A 250 hp Blackburn-Turbomeca “Palouste” turbine feeds air to the Fairey designed pressure jets at rotor blade tips. Rotor diameter 28ft 3inches; overall fuselage length 14ft 8inches; height 7ft 11inches; width, 6ft 3inches. Seats two, with pilot forward, observer aft, giving 360 degree vision. First flew in August 1955. Two were built. (Fairey Aviation Co., Hayes, Middlesex, Eng.)

personal experimental helicopters


Their first ramjet helicopter built in 1948, for Air Force, intended to demonstrate three-dimensional aerial motorcycle, consisted of 2-blade rotor, two tip ramjets, small rudder, open steel structure supporting pilot, fuel tanks, and control.

Ramjet units, weighed less than 10 lbs each, burned 80 grade octane gas. Weighed 285 lbs empty, the craft an carried additional load of 500 lbs. Dimensions; 5ft wide. 7ft high. 12½ft long.

Rotor blade diameter 18½ft from jet to jet. Two types were built, with the second having refinements such as automatic throttle on collective pitch arm, modified rudder.

One can still be found in the Smithsonian. Speeds of over 50 mph were reached carrying a pilot, passenger. USAF designation XH-20. (McDonnell Aircraft, St. Louis 3, Mo.)


Roll and pitch were accomplished by the pilot shifting his weight forward and backward; right or left directional control was made by turning the motorcycle type handlebars.

The Kiekhaefer “Mercury” outboard engine of 30 hp mounted on platform ahead of the pilot provides power; transmission is dual v-belts with a stable, automatic torque balancing unit and autorotation cam clutch.

Fuel is carried in an upright column, throttle is conventional twist grip motorcycle unit. Counter-rotating rotor blades have a 15ft diameter; prototype weighs 180 lbs. Est. top speed, 65 mph, normal range on 1 gal fuel 15 miles; hovering ceiling 5000ft. First flew in November 1954. (deLackner Helicopters, Inc., Mt. Vernon, N.Y.)


Another Kamov Russian development of the earlier K-17; this time with a 50 hp Pobieda engine. Like the earlier model, it’s fitted with floatation gear, but has a twin tail.

These ultra-lights used by the Russian Navy for observation operations from submarines. Maximum speed about 75 mph.


This helicopter was designed by Horace Pentecost in 1945 as first an ultra-light, back-strap helicopter. Powered by 15-20 hp engine with 12ft diameter co-axial rotor system; able to lift 200 lbs.

About 25 test hops were logged with safety cables for the pilot in case of equipment failure before the project was ultimately shelved to make way for a model with landing gear. The original “Strap-On” is now on display at the in Smithsonian.

22. HOPPI-COPTERS INC. MODEL 101, 102, 103, 104 – followed Pentecost “Strap-on”

Known as “Hoppi-Copters”, these had a seat and tricycle landing gear. Powerplants were 20 hp for the Model 101, 35 hp for the Model 102, and 40 hp for the Models 103 and 104.

The first two had 16ft and 16½ft diameter, latter two 17ft diameter rotors. The Model 104 was built in 1952 and had a gross weight of 450 lbs, cruised at 45 mph with range of 150 miles. The Model 102 and 104 were tested in England by the British Ministry of Supply.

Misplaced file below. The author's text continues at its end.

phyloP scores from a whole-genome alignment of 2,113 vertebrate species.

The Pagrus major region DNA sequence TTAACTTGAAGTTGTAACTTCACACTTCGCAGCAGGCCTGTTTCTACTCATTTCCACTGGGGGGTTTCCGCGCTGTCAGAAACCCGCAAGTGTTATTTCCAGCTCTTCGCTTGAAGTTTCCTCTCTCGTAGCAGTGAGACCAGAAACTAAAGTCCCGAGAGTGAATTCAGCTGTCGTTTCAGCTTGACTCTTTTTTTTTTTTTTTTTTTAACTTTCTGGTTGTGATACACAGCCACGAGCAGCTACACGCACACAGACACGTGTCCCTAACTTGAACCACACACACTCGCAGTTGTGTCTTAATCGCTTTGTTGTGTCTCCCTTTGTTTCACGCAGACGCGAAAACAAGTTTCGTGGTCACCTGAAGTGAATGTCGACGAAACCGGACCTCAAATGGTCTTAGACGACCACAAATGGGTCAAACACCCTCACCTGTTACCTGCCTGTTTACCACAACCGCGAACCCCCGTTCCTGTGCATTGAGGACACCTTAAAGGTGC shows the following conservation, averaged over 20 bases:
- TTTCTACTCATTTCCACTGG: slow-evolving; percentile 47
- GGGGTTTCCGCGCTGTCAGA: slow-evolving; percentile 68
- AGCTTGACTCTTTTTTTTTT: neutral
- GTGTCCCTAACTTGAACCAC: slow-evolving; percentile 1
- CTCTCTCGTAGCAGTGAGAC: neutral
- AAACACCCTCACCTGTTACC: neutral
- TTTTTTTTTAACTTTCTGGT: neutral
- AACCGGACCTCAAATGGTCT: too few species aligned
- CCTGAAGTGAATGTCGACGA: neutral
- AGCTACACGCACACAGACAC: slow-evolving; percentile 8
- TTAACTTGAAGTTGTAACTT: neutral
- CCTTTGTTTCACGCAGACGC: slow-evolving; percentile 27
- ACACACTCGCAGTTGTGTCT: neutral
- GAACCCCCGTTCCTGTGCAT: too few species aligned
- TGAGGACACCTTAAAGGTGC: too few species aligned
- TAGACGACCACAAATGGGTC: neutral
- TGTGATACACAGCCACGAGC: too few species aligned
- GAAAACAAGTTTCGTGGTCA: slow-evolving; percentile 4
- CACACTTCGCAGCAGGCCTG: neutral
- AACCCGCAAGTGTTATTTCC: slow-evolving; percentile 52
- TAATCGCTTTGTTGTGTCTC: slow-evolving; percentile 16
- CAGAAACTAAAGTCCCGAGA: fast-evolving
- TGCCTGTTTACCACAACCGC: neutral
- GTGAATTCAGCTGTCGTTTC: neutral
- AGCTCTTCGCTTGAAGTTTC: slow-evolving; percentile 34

The Model 104 remained in England fitted with a British light engine; no word has been received since regarding testing by HoppiCopters Ltd. Although Horace Pentecost is no longer with Hoppi-Copters Inc., concern still exists and is supposedly designing new light copter.


Another tiny ramjet designed and built by Igor Bensen in late 1953 for entry into the Naval “Rotorcycle” competition. It weighed 100 lbs, reported capable of lifting 400 lb loads, flying at speeds of up to 80 mph. The ramjets, weighed 5 lbs each, developed 50 lbs thrust each. Rotor diameter was 15ft.

Easily taken apart and reassembled with simple hand tools. Because of simplified design and improved aluminum designed ramjet powerplants, the price would run $1000 per unit in quantity production.


Designed as a military development’ of XA-6 for the Ordnance Branch of Army, it flew in 1952. Originally the craft had a twin vertical fin tail, but, reworked and fitted with a new v-tail and small tail rotor. It can be parachuted in 5x5x14 ft container, put together, and ready to fly in 20 minutes.

Powerplants are American Helicopter XAJ 7.5 inch pulse-jets developing 35 lbs thrust each, with only one moving part, which when worn may be replaced in a few minutes. Top speed, 80 mph; cruising speed, 70 mph; empty weight, 300 lbs; gross weight 700 lbs; maximum gross weight 1040 lbs; rotor diameter 27ft; height, 6ft.

It can carry a single man, or two persons in tandem, or side by side with twin external litters without modifications to basic airframe or powerplant. The company has since been absorbed by Fairchild Engine & Airplane Corp. Five were officially ordered.


A single-seater that was flown in February 1951. Powerplants were the company’s own XAJ 6.7 inch pulse-jets developing 35 hp each, having a combined weight of 32 lbs, burning either gasoline, kerosene or diesel fuel oil. Rotor diameter, 27ft, length, 13ft 6inches; empty weight, 180 lbs: gross eight, 720 lbs; cruising speed, 60 mph; range 125 miles.